crate full of blessings
When we shipped off our household effects from Chicago, Bangor, and DC, we could not be sure how long it would take or in what order the crates would arrive. We were told it could take anywhere from 2-4 months, and once it arrived in country, our HHE would still have to clear customs. While we waited longer than average to get our UAB, we lucked out and got our HHE almost immediately thereafter. The first Friday in August – the same day we left for Kampala – the Maine shipment, with a grand total of 6 boxes arrived. It did not contain the most practical of items, but at least it allowed us to start filling our bookshelves and glass cabinet, and provided a modest supply of Costco goods.
The Chicago and DC shipments, to our surprise, arrived together this week. The crates were either consolidated in ELSO (European Logistics Support Office – a State Department HHE consolidation warehouse located in Belgium) or were shipped together from the port of Baltimore. Actually, the shipment had arrived the previous week, but our GSO technician dilly-dallied in clearing it, so rather than arriving at our house on Friday as originally promised, the HHE was delivered on Monday. This meant that S had to unpack all of our belongings without D’s help.
The plywood crates arrived on an flatbed truck, and at the pace the two movers worked, it took them 45 minutes to pry open the two crates. Of course they failed to bring anything other than a crowbar, so once they had pried open the crates, they simply stood around while S pulled out a pair of scissors and got to work opening boxes and unpacking. It quickly became clear that it would take all day to unpack the boxes if the two men did not start helping. As it was, even with their lackadaisical help, it took from 11am until 4pm to unpack, unwrap, and lay out all our worldly possessions. To our utter astonishment, not a single thing had broken during the cross-Atlantic transit. A few items, such as D’s slippers and a few mugs and bowls from our new dish set, did go mysteriously missing, but those are minor details.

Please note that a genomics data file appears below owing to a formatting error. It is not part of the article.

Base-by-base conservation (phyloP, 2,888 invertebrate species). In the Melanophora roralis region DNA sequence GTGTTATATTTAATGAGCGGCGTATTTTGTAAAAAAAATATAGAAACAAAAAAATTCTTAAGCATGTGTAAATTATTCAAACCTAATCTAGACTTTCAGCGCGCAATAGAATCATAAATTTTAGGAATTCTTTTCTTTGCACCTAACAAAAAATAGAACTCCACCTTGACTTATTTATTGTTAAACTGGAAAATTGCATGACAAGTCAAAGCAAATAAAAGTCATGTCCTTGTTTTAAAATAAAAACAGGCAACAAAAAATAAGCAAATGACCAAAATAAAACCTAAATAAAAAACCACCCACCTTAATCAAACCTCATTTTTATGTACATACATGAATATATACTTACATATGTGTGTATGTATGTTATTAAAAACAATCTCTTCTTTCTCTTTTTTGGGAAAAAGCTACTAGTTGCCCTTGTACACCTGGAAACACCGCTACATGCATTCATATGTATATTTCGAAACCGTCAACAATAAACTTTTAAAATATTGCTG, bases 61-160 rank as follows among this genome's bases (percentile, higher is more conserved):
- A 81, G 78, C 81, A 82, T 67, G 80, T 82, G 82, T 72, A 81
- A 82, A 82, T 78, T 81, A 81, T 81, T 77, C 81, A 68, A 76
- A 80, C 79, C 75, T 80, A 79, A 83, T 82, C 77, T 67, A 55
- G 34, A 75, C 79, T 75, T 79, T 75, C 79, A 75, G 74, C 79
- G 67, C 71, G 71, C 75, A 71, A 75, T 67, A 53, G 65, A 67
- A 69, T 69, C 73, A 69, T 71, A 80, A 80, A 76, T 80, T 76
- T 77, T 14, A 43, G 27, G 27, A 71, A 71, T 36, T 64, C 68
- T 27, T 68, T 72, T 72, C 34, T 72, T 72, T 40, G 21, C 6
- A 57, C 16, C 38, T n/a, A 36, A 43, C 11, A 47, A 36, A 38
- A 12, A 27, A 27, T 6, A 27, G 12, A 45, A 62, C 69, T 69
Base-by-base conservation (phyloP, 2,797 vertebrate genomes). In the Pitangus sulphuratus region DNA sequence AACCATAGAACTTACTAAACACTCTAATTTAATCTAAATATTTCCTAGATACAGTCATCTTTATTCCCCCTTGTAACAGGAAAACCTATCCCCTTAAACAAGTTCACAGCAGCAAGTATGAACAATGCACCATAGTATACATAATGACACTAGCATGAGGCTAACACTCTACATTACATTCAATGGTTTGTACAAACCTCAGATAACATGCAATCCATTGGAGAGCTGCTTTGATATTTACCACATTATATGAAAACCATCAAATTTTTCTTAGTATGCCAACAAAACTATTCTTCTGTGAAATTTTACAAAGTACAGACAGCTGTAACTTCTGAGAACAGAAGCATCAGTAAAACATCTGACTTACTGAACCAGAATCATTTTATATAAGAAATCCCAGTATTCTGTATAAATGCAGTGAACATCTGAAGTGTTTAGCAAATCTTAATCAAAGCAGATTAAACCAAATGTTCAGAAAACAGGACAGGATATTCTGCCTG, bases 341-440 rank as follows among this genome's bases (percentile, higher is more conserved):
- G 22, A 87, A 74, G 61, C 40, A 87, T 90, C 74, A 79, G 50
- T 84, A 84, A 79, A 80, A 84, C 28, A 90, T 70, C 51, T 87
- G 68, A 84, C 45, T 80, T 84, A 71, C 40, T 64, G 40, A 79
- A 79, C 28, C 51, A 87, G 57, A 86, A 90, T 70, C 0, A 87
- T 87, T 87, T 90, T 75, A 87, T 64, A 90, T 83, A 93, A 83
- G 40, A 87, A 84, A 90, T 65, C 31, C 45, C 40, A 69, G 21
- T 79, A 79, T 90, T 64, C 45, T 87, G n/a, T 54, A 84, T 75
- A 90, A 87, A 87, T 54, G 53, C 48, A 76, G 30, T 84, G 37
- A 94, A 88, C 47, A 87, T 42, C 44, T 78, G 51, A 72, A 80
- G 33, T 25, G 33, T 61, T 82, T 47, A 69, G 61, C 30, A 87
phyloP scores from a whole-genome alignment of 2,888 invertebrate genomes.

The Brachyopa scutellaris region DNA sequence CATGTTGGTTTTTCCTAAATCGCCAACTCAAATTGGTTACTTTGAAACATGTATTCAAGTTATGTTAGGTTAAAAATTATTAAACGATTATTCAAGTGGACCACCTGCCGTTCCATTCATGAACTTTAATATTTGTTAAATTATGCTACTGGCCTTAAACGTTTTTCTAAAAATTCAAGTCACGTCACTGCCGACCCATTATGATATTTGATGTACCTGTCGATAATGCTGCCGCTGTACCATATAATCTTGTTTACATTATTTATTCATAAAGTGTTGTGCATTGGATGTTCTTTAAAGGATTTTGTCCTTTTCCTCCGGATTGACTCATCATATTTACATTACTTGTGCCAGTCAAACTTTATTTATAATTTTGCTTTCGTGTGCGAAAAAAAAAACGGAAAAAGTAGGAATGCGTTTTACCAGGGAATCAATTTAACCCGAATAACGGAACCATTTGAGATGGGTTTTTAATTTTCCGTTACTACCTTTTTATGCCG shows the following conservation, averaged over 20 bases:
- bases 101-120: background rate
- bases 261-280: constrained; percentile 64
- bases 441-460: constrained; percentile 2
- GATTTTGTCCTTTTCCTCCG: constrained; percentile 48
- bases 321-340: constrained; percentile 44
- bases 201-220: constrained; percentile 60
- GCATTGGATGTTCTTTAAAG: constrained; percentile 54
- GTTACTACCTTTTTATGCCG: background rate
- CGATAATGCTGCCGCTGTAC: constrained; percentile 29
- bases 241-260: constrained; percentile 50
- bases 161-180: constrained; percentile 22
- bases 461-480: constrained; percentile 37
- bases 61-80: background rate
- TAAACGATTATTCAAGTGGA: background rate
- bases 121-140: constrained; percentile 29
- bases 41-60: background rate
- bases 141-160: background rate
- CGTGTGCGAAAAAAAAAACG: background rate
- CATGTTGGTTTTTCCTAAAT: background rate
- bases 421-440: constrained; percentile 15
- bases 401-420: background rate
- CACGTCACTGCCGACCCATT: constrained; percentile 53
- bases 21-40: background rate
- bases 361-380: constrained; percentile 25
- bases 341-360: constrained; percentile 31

Our neighbors had told us how in Bangladesh the movers reused not just the boxes, but also the packing paper. They would flatten out every last sheet and carry it off to be made into notebooks. The contrast with Nairobi could not be starker. Not only were the movers here uninterested in the packing paper, but they did not even want to take away the empty boxes. They piled the boxes up in our driveway and told S that they could not possibly transport them on a flatbed truck for fear that they would blow away. Thankfully, S put her foot down and politely suggested that the movers use the heavy tarp that conveniently came with the truck to tie down the boxes.
What we did want them to leave behind were the plywood crates. We had heard that plywood was expensive and hard to come by, so we offered the crates to our gardener, who will use the wood to make furniture. He came on his day off to break down the crates, but it would have cost him three days’ wages to pay for the truck to transport the wood back to his house. He was so happy when we offered to pay for the truck that he sent S an effusive text telling us that Jesus would bless us.